I’ve heard stories that some LED light-bars are flickering, automatically dimming, and in some cases, totally shutting down. What are your thoughts on LED light bars? Should I follow the trend, or look at buying a normal set of spotlights for my Jeep’s front bumper?



You’re absolutely right. Many of these lights do offer unbelievable lumen output  not just figuratively, but also in the literal sense. It’s a matter of RAW Lumens versus Effective Lumens, where the one is a theoretical measurement and the other a genuine output. Unfortunately, many light manufacturers quote the RAW Lumen figure of their product, as this is always higher than the more accurate Effective Lumen measurement.

It’s a similar scenario in audio systems, where amplifier manufacturers often quote the peak output of their unit (at the top of the sound wave), rather than the Root Mean Square (RMS) power rating – which is the amplifier’s continuous output reader.

In the case of auxiliary lighting, many light manufacturers purchase their LEDs from a supplier, and the suppliers quote a lumen output per LED unit. (Let’s say 1 000 lumens, for example.) Then, when the light manufacturers design and assemble their new product, (let’s say a 10-LED light bar), they simply multiply 1 000 lumens by 10 LEDs to get a RAW Lumen output of 10 000 lumens. In reality, however, there are multiple factors that affect the performance of that LED, such as lens design, reflection, and (in some cases) electronic design. Which brings us to the next point…


LEDs hate heat, and the moment that they’re exposed to heat, their performance takes a dive. This is most often noticeable in the forms of dimming, flickering, and in some cases shutting down completely. In short, the difference between a poor-quality LED and one of high-quality is not always related to the LEDs themselves, but rather to the design of the unit’s electronics and its heat sinking (dissipating) abilities.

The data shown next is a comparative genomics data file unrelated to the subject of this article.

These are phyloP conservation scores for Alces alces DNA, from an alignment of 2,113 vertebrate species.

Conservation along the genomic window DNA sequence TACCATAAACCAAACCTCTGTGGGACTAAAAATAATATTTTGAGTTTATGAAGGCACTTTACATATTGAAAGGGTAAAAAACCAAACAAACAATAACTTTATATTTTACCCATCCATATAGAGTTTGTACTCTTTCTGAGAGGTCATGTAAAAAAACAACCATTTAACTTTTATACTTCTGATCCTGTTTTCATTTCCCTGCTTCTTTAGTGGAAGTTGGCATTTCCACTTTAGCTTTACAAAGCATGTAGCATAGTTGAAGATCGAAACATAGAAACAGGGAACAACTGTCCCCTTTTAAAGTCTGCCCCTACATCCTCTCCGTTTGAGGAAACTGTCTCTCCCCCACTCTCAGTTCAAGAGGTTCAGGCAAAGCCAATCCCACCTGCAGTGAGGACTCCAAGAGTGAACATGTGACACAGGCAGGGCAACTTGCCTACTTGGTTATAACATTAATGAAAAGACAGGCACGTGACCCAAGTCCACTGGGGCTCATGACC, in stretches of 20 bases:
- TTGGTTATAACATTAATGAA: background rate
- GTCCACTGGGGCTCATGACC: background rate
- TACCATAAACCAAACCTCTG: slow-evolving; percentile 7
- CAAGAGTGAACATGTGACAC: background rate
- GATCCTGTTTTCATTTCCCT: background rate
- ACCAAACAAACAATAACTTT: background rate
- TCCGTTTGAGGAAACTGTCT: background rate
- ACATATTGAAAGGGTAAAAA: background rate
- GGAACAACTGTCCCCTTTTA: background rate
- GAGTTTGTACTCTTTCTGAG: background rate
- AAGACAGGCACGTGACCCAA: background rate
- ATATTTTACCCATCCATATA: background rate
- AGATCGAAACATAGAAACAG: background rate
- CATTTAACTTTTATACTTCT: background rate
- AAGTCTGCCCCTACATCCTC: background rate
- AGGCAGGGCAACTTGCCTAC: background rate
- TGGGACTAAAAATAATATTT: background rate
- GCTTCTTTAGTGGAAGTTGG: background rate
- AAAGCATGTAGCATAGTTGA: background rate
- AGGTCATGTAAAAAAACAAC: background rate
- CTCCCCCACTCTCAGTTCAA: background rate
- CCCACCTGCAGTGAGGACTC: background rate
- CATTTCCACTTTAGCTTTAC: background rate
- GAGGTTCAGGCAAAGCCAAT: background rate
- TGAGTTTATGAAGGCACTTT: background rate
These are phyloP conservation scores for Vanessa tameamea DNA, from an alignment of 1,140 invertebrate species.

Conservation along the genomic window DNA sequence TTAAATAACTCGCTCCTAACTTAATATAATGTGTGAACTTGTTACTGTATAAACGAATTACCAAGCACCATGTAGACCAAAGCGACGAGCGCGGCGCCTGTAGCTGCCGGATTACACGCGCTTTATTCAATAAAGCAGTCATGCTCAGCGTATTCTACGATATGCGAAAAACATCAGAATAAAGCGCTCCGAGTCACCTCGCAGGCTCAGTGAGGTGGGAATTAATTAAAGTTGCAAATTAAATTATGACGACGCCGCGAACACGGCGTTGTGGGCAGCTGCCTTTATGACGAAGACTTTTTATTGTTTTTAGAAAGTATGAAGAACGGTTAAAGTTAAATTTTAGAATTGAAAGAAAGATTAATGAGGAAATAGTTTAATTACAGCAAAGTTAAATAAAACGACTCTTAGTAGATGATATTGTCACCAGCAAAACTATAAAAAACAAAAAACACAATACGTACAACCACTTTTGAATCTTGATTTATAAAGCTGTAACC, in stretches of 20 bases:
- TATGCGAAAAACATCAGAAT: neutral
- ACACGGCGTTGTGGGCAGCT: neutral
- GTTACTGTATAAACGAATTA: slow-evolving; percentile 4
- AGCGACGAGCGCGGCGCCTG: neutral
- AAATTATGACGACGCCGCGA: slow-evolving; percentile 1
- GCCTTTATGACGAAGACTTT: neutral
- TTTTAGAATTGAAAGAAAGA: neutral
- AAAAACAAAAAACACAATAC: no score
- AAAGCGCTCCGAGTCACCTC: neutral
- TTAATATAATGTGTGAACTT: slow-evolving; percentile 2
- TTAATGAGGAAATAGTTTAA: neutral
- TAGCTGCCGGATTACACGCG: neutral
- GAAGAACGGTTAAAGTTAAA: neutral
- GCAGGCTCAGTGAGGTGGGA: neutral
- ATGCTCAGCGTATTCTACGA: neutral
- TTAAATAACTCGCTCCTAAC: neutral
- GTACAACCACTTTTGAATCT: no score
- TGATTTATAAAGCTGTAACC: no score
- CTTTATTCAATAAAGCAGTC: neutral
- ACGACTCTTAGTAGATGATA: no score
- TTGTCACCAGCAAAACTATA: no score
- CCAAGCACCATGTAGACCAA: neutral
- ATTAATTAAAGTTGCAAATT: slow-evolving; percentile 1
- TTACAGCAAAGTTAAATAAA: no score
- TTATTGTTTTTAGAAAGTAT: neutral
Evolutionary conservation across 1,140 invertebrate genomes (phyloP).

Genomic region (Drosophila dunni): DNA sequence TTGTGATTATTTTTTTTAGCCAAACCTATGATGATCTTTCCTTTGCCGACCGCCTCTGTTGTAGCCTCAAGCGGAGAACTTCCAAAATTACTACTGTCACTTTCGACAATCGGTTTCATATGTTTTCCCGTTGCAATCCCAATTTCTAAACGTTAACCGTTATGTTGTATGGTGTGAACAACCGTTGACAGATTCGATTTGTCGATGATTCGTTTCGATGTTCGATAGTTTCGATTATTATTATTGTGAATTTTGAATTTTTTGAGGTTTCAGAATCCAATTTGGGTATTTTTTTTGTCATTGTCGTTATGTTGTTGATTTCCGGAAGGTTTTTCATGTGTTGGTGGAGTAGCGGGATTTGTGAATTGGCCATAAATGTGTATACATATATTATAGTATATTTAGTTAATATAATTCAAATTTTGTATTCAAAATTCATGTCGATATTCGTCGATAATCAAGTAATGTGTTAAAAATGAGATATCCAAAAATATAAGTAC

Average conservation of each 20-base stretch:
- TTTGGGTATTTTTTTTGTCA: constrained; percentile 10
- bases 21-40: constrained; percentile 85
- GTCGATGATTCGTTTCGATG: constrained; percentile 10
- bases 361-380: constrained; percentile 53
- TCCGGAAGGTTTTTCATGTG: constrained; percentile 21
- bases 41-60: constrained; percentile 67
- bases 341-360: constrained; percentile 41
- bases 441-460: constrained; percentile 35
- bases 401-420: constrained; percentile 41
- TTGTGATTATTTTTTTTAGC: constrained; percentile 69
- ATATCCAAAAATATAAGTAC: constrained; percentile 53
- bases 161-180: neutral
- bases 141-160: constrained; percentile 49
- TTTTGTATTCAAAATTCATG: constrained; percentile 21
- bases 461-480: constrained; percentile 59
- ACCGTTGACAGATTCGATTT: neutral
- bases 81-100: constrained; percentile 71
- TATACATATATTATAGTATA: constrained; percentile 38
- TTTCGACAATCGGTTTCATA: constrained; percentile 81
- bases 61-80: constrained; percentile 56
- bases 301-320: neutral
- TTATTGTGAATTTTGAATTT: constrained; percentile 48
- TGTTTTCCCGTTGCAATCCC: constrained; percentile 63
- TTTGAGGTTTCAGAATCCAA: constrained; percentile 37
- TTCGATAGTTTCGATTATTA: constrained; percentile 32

Unfortunately, there’s no way of knowing whether an LED light bar is good quality or bad quality; but, like most things, you get what you pay for.

As for whether or not you should get a light bar in the first place… Well, we’d be reluctant to tell you what to do, here. There’s no denying that having a huge light bar bolted to the roof rack of your 4×4 looks badass, but while mounting the light high has its advantages (increased light spread on the road), the downside is that the light often causes glare on your vehicle’s bonnet and windscreen, resulting in eye fatigue. This is obviously counter-productive, as the reason for fitting auxiliary lights is to increase night vision and decrease eye strain and possible fatigue.


There’s also the matter of legalities. Although having a light bar fitted to the roof of your 4×4 isn’t strictly against the law, it is illegal to operate it on a public road. Unfortunately, not all traffic cops are aware of this fact, and there have been reports of motorists being pulled over because auxiliary lights (regardless of type) were fitted to their vehicle’s roof.

It would be naive to say that roof-rack-mounted light bars aren’t fitted partly for aesthetic purposes, but the other appeal is that only one light is needed  which means saving the money which would otherwise be spent on a matching pair of spotlights / driving lights.

Although LED light bars are no doubt fashionable, there’s little doubt that a more practical set up would be to mount two auxiliary lights on your bumper, where each like can be directed (turned) at an optimal angle. Plus, you won’t have to worry about legal uncertainties regarding the roof-rack debate.


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